Star Analyser is a blazed diffraction grating in a 1,25" filter thread. You can screw it to a eyepiece or to a webcam, small astronomy CCD camera. It will split star light into a spectrum from blue to red like a prism (or rainbow). Such spectrum can tell many things about a star or other target - like it chemical composition, temperature, movement against Earth. You can find more about Star Analyser in the documentation.
Using Star Analyser and a small camera we can capture spectrograms/spectrums of many objects - stars, planets, some nebulae etc. What we need first is good equipment set. First of all we need a small CCD like a webcam or similar CCD with a 1,25" nose threaded for filters. I have DMK21 and it can be used without problems. One key element here is the distance of the Star Analyser to the CCD. Longer distance - the spectrum will be longer and will be present further from the object. For each sensor there is some good distance range where the spectrum isn't to short or to long:
55 mm: for 1/4" CCDs like webcams, NexImage, ImagingSource DMK/DBK/DFK 21
75 mm: for 1/3" CCDs like Meade LPI, DSI
100 mm: for 1/2" sensors like Mintron/Watec TV/Video
Standard ImagingSource nose is slightly longer than 55mm but it can be used (you won't fit the target and spectrum in the FOV, only the spectrum will fit). If the distance will be to long you will get long spectrum distant from the target star. If the distance is to small you will get small spectrum very close to the target - test shot will reveal this problem if it exists. My setup is basic:
Imaging of a spectrum is quite similar to planetary imaging. Point onto the target (star, planet etc.) and then connect the camera with the Star Analyser. Focus as normal and then put the spectrum in camera field of view. Then start capturing frames with the whole spectrum (you don't have catch a lot of it). If you can - try to rotate the camera in the focuser so the spectrum is horizontal with blue end at the left and red end at the right (you can rotate the spectrum after processing with software but for faint objects it can add some noise to the rotated spectrum).
It's good to collect images from various exposure times. If the image will be to bright or to dark you will lose the spectrum data. You will have to practice on this to find the best settings.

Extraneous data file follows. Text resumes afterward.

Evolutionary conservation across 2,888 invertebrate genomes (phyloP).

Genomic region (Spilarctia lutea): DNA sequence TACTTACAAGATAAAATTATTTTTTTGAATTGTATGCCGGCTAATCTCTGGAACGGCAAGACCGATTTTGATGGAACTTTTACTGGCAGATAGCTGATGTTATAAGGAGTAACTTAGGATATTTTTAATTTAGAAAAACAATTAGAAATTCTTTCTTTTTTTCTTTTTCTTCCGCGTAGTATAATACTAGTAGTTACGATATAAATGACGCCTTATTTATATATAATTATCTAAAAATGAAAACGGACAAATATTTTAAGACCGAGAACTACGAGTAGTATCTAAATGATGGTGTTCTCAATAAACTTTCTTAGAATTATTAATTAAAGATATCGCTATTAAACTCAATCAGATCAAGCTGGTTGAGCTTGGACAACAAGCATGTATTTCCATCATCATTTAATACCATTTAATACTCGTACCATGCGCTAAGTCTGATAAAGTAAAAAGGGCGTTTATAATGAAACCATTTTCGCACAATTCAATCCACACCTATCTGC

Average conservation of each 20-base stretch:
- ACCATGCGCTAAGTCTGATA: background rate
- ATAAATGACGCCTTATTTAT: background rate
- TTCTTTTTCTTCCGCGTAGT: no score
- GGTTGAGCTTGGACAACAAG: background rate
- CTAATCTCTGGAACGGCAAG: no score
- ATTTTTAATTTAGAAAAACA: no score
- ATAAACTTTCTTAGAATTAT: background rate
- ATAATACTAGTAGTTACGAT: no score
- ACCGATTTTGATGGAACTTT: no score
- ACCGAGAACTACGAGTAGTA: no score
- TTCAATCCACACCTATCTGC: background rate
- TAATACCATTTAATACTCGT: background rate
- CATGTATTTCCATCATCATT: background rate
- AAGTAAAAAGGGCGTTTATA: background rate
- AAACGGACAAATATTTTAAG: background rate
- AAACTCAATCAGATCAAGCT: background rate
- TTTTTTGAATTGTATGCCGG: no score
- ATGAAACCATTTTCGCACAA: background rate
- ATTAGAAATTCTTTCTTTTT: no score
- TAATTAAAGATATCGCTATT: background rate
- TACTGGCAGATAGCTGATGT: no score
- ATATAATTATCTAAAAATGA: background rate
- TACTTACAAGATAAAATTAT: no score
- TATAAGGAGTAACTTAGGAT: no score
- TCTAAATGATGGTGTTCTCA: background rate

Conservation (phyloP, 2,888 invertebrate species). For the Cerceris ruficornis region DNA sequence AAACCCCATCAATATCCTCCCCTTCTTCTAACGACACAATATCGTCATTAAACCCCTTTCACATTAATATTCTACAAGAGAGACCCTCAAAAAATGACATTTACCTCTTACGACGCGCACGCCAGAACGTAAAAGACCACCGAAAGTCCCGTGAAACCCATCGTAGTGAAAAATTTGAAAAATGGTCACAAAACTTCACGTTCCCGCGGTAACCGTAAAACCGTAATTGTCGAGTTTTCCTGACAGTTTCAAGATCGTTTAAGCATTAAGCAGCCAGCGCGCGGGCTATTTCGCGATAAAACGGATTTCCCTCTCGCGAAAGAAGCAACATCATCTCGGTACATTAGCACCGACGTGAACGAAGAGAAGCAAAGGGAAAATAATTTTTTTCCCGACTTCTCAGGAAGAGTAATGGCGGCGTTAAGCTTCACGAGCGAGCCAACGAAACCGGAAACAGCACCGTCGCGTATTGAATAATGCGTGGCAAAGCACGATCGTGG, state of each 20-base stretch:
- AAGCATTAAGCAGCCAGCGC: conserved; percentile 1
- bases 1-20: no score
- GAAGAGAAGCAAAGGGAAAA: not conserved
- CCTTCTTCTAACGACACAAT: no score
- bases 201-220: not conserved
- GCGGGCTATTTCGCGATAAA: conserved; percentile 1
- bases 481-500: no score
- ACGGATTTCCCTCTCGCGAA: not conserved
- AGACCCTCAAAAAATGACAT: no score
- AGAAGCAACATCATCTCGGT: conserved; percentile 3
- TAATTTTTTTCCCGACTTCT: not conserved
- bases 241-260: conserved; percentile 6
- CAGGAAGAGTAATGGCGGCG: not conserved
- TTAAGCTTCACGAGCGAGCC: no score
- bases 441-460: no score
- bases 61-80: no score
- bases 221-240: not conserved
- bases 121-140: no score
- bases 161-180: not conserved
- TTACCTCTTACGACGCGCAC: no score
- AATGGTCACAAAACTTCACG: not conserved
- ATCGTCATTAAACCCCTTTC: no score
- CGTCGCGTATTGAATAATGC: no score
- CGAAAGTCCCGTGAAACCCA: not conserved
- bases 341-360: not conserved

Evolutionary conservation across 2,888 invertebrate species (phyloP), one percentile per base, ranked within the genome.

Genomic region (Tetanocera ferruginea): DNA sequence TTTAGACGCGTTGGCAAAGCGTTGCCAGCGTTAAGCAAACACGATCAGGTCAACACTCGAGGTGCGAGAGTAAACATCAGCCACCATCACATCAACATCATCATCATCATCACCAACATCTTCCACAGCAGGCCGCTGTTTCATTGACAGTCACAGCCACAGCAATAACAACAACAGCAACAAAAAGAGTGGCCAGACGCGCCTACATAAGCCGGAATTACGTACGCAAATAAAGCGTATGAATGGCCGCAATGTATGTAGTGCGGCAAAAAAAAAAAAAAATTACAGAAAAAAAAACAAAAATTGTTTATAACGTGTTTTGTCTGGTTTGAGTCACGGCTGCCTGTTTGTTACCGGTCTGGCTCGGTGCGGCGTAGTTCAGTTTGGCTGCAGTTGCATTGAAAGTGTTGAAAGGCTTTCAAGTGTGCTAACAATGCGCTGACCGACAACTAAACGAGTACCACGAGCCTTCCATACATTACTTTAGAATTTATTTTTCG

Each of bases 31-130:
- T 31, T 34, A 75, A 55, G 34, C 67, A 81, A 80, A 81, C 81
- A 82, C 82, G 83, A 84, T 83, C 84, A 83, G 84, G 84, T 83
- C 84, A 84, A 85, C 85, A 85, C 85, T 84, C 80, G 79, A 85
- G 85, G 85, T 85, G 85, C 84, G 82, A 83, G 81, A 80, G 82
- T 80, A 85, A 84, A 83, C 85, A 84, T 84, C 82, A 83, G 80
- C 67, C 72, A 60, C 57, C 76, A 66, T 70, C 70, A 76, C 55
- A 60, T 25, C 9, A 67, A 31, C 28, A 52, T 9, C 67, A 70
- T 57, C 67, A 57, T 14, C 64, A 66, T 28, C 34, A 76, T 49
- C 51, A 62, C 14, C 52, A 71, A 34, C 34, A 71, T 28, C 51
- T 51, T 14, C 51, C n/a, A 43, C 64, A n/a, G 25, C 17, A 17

When we capture some AVIs with the spectrum we have to stack them into a final image. Registax or other planetary/lunary processing software is good. If you have a star in the field of view then use it to align frames. If you have only the spectrum - try aligning on the spectrum edge, which may be a bit tricky as the alignment box may not hold on the edge - try different places on the edge, or strong absorption bands in the spectrum). If the alignment box will drift - you will get blurry final image. Below is an example of successful stacking on an absorption band in IR (atmospheric oxygen that will always be there).
We can slightly sharpen the spectrum with wavelets and then go to "Final" tab in Registax to rotate the spectrum if needed. Horizontal alignment will be needed to process the spectrum later. Standard alignment is from blue to red (blue/violet is the closest to target spectrum edge):
Such final image save as FITS and as in some graphics format like BMP, PNG.
We can process such line spectrum manually without advanced software in apps like MS Paint or Kolourpaint and other more advanced software. Open the image and copy a 1px thick line of the spectrum from the middle:
Paste it, and streth it:
In such image it's easy to spot stronger absorption bands.
If the target is a known bright star, or a planet then we can find other spectrum in the Internet and use them to calibrate our own - define which wavelengths correspond to capture absorption bands. Here is my Betelgeuse spectrum and fitted spectrum of other authors:
To obtain more precise, scientific data we have to use better software, like Visual Spec (VSPEC). This application can process horizontal spectrum from a FITS file we saved previously:
There is a tutorial for processing spectrograms with it.